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The Verde Independent | Cottonwood, Arizona

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8/23/2014 11:41:00 PM
Northern Arizona Hospice opens residential facility in Cottonwood
Dr. Devin Mikles, medical director of the Northern Arizona Hospice, is silhouetted in front of the large picture window with a view at the new hospice facilities Friday during its dedication event in front of attendees. VVN/Vyto Starinskas
Dr. Devin Mikles, medical director of the Northern Arizona Hospice, is silhouetted in front of the large picture window with a view at the new hospice facilities Friday during its dedication event in front of attendees. VVN/Vyto Starinskas
Marguerite Lauri of Northern Arizona Hospice joins other attendees in a prayer at the end of the dedication of the Northern Arizona Hospice's Residential Facility. VVN/Vyto Starinskas
Marguerite Lauri of Northern Arizona Hospice joins other attendees in a prayer at the end of the dedication of the Northern Arizona Hospice's Residential Facility. VVN/Vyto Starinskas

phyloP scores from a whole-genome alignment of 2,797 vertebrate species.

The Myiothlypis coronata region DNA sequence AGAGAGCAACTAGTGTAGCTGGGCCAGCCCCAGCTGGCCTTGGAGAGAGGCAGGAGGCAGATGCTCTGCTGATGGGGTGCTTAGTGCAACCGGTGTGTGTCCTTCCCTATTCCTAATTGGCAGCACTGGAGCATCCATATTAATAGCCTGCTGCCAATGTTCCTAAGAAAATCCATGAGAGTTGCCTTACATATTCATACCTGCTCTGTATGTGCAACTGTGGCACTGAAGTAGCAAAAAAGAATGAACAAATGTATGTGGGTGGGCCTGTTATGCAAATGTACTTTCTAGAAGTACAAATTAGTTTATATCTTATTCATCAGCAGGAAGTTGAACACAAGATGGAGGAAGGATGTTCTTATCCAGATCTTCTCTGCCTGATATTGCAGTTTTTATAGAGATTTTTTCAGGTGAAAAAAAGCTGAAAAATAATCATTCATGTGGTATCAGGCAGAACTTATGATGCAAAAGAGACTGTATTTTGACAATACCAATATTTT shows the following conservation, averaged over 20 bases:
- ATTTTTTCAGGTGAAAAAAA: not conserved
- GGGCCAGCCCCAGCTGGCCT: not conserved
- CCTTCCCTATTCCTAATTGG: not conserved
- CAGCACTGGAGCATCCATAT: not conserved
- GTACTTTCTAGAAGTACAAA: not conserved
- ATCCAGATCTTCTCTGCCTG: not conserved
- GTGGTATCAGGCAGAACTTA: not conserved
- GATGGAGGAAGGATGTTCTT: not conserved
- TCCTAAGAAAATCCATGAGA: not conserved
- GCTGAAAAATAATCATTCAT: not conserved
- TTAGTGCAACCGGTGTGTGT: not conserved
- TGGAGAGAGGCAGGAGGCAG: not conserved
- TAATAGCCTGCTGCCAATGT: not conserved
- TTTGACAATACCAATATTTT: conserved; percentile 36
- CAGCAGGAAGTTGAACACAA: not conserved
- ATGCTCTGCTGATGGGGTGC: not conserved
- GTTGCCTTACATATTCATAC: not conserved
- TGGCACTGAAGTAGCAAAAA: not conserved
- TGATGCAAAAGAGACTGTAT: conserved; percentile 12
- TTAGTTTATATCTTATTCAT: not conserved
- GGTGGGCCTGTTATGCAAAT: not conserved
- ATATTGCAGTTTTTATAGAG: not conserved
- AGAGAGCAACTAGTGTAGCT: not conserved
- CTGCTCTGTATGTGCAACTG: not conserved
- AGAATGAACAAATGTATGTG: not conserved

Jon Hutchinson
Staff Reporter


COTTONWOOD -- It is admittedly a unique facility to be part of a hospital service, but the Northern Arizona Healthcare's Hospice Home was dedicated Friday before an enthusiastic crowd of donors, supporters and volunteers. The 12,000-square-foot, 10-bed copper-roofed facility has ample room for each patient with individual restrooms but also ample room for families of patients who visit.

The entire facility, located on Willard Street at the site of the original Immaculate Conception Catholic Church, tops the ridge that drops off to Old Town. Those spacious views from the hilltop vantage span the breadth of the verdant Verde River and stretch as far as the red rock cliffs in the distance and beyond. It is those stunning views that attracted the hospital to the property. Each patient's room has a share of that panorama.

Verde Valley Medical Center Board member Ron Barber opened the morning gathering saying that when he retires after 20 years on the hospital board, he will have seen a number of initiatives, but "nothing is more fulfilling than this facility."

Barber says it has always been the board's mission to provide service from birth through death. Now with the nursery at the top of the hospital's four-story tower and the Hospice Home, that mission is now completed